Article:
April 14, 2010 – the Library of Congress announces that it is acquiring for its collections all public tweets since Twitter started in 2006.  A library official observes of the acquisition, “this is our national archives.”

Um, no. That would be the National Archives and Records Administration. The agency that has national archives as part of its actual name.

Tweeting archivists react quickly. Suggestions fly that NARA use the confusion over its role and LOC’s role as a learning opportunity.   Done.   Paul Wester, NARA’s director of Modern Records Programs, posts a response on Records Express. AOTUS David Ferriero quickly follows with one on his blog.

Both effectively explain that NARA takes in the permanently valuable records of the federal government. Twitter is not governmental so the entire collection of public tweets is not eligible for acquisition by NARA.  There are units within the federal government that send out tweets for outreach.  NARA will grab ’em if appropriate.  So far, so good.

Ferriero observes that “If you are anything like me, you don’t really care what someone had for breakfast.”  But then he goes on to nicely describe how the preserved records of everyday life can bring the past to life.   Mission of clarification accomplished?  Almost.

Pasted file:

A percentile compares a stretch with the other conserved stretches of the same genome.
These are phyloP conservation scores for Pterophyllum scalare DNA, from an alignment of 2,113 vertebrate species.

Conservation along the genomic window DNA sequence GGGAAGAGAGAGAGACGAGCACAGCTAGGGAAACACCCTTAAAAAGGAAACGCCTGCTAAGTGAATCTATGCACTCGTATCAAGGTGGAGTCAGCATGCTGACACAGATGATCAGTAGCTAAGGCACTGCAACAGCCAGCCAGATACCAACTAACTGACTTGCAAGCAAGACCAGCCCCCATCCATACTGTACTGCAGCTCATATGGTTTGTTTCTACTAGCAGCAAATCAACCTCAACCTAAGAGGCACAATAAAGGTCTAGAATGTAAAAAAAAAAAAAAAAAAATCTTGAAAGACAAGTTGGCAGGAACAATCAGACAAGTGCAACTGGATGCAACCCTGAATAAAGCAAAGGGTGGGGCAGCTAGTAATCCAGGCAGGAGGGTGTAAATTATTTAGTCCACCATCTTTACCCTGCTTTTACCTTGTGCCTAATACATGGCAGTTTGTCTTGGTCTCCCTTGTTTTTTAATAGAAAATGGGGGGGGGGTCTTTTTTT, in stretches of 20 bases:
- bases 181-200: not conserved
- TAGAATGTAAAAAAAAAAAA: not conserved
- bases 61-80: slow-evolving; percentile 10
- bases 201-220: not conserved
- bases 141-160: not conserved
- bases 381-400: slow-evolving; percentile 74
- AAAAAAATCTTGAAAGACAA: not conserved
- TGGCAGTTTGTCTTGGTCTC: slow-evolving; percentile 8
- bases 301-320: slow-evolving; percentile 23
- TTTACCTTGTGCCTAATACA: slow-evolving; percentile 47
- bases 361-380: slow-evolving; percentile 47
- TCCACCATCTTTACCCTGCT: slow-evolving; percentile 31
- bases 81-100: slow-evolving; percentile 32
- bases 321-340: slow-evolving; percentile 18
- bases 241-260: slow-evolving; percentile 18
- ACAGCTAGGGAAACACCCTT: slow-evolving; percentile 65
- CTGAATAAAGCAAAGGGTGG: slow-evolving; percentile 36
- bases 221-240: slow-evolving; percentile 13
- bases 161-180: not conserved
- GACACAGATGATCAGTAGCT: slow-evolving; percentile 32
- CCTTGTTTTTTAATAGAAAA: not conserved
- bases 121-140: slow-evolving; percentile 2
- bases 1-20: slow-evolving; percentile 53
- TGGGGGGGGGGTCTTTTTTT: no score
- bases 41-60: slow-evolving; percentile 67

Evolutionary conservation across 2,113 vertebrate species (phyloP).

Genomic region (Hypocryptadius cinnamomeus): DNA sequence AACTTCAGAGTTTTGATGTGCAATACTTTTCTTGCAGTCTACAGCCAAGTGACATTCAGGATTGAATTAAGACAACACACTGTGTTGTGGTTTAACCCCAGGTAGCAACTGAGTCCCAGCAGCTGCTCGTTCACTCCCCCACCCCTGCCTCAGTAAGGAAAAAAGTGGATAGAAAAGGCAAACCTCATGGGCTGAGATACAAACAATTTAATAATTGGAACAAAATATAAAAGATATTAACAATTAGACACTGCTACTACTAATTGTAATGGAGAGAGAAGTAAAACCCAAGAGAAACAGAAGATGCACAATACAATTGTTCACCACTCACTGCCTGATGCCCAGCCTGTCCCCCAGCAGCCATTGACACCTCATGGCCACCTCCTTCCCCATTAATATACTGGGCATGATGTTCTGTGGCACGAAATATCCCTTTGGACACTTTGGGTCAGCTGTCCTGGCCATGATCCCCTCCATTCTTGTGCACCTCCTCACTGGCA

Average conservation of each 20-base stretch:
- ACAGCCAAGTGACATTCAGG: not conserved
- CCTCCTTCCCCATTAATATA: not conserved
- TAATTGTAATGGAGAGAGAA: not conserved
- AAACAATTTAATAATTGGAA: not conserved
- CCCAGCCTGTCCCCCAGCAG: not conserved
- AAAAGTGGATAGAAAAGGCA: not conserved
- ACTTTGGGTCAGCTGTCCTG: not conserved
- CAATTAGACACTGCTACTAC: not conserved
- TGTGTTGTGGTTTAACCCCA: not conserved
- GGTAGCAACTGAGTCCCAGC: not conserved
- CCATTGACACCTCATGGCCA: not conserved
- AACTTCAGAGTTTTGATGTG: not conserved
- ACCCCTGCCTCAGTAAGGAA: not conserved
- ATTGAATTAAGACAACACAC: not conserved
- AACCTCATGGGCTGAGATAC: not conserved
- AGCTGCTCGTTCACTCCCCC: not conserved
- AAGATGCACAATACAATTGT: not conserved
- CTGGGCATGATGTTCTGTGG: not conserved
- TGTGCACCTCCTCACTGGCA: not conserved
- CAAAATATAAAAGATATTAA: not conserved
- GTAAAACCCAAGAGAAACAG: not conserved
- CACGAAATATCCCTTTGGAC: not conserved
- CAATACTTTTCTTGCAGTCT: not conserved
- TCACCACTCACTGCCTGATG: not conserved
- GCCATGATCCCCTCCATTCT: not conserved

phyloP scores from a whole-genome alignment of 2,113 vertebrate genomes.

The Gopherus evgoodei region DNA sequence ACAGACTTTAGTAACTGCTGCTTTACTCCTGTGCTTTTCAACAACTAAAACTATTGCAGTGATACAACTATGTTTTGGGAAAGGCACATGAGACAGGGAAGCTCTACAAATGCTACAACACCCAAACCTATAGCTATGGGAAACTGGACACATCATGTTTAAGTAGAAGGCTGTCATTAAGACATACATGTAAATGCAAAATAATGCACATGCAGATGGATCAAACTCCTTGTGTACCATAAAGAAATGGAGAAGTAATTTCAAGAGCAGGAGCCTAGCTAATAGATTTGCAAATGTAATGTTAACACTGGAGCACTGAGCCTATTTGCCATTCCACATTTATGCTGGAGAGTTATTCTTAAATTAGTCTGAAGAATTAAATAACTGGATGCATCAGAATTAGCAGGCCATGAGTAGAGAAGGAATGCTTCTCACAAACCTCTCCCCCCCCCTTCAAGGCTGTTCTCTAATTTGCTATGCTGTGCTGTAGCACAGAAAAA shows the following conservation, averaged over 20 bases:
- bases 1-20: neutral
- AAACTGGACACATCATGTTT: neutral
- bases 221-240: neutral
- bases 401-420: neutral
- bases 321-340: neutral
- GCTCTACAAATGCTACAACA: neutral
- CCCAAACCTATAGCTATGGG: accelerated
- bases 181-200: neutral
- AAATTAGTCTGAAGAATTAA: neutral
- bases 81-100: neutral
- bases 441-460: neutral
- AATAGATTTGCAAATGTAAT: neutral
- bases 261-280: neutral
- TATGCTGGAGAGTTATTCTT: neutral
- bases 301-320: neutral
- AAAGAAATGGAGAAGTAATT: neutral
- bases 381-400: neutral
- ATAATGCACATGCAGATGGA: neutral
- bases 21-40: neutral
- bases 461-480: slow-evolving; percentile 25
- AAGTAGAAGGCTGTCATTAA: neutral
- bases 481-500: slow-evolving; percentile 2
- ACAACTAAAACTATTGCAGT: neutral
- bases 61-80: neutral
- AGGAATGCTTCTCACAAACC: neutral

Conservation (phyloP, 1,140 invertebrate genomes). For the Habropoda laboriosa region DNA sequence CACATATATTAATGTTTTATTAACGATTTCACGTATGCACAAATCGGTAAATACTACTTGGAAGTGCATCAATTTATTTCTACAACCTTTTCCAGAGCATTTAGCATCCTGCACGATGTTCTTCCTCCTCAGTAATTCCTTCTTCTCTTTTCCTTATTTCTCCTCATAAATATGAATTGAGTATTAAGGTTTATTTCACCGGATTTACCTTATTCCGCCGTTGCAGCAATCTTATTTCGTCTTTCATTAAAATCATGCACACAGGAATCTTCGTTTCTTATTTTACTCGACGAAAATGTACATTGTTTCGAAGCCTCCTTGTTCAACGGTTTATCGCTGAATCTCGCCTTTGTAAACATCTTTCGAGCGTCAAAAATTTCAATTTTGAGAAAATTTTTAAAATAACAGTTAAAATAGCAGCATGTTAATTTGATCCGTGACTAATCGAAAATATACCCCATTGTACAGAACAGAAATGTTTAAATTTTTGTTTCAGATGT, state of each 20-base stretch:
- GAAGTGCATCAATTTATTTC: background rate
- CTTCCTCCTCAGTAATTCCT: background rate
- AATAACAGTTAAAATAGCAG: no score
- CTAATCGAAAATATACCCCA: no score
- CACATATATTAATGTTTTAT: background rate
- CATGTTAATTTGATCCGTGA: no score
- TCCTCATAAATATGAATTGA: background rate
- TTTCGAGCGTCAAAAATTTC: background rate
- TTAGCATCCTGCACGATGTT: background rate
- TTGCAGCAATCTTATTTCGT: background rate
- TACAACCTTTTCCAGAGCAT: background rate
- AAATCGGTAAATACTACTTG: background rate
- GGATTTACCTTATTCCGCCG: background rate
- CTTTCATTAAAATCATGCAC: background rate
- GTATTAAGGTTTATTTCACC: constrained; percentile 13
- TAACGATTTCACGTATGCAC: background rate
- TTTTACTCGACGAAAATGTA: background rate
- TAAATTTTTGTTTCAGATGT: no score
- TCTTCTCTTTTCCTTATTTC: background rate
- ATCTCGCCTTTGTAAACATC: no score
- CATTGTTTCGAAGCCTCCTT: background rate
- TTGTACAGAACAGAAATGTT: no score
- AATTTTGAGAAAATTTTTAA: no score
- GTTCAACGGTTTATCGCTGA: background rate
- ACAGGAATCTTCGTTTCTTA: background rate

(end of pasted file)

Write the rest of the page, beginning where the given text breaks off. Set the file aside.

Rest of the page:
Because wait, there’s more! (OK. DeeDee on my mind. Why not.)  Ferriero focuses on ordinary daily actions.  But users have gone way beyond talking about breakfast. They share (and sometimes make) fast-breaking news around the world.  They use Twitter to organize and react.  And share knowledge. Wondering how a conference presentation is going over? Check out the tweets. There’s no better way to get an immediate sense of a presenter’s main points and how listeners are reacting.  And then there are the other things people have mentioned about Twitter, such as the potential to study popular culture and personal and professional interactions.

But overall, good rapid response by NARA.   Main thing missing or buried in the posts by Ferriero and Wester?  Legal compliance.  NARA takes in records that are administered under federal statutes and executive orders.  Those compliance issues affect Mother NARA’s own records, too. Oh yeah, baby. From the moment Ferriero sends out an email or creates a document or spreadsheet, it has the potential to end up in Record Group 64.

LOC’s archives side consists of donated records.  Personal records outside NARA’s reach.  No records life cycle on-your-mind from the moment your fingers hit the keyboard.  (Not that it always is in Govland, either.)  “They” aren’t telling you to do anything. Free will. Keep and toss as you wish. Then ask LOC, “ya want it?” Big difference. Huge, really.  But that’s another blog posting. Maybe.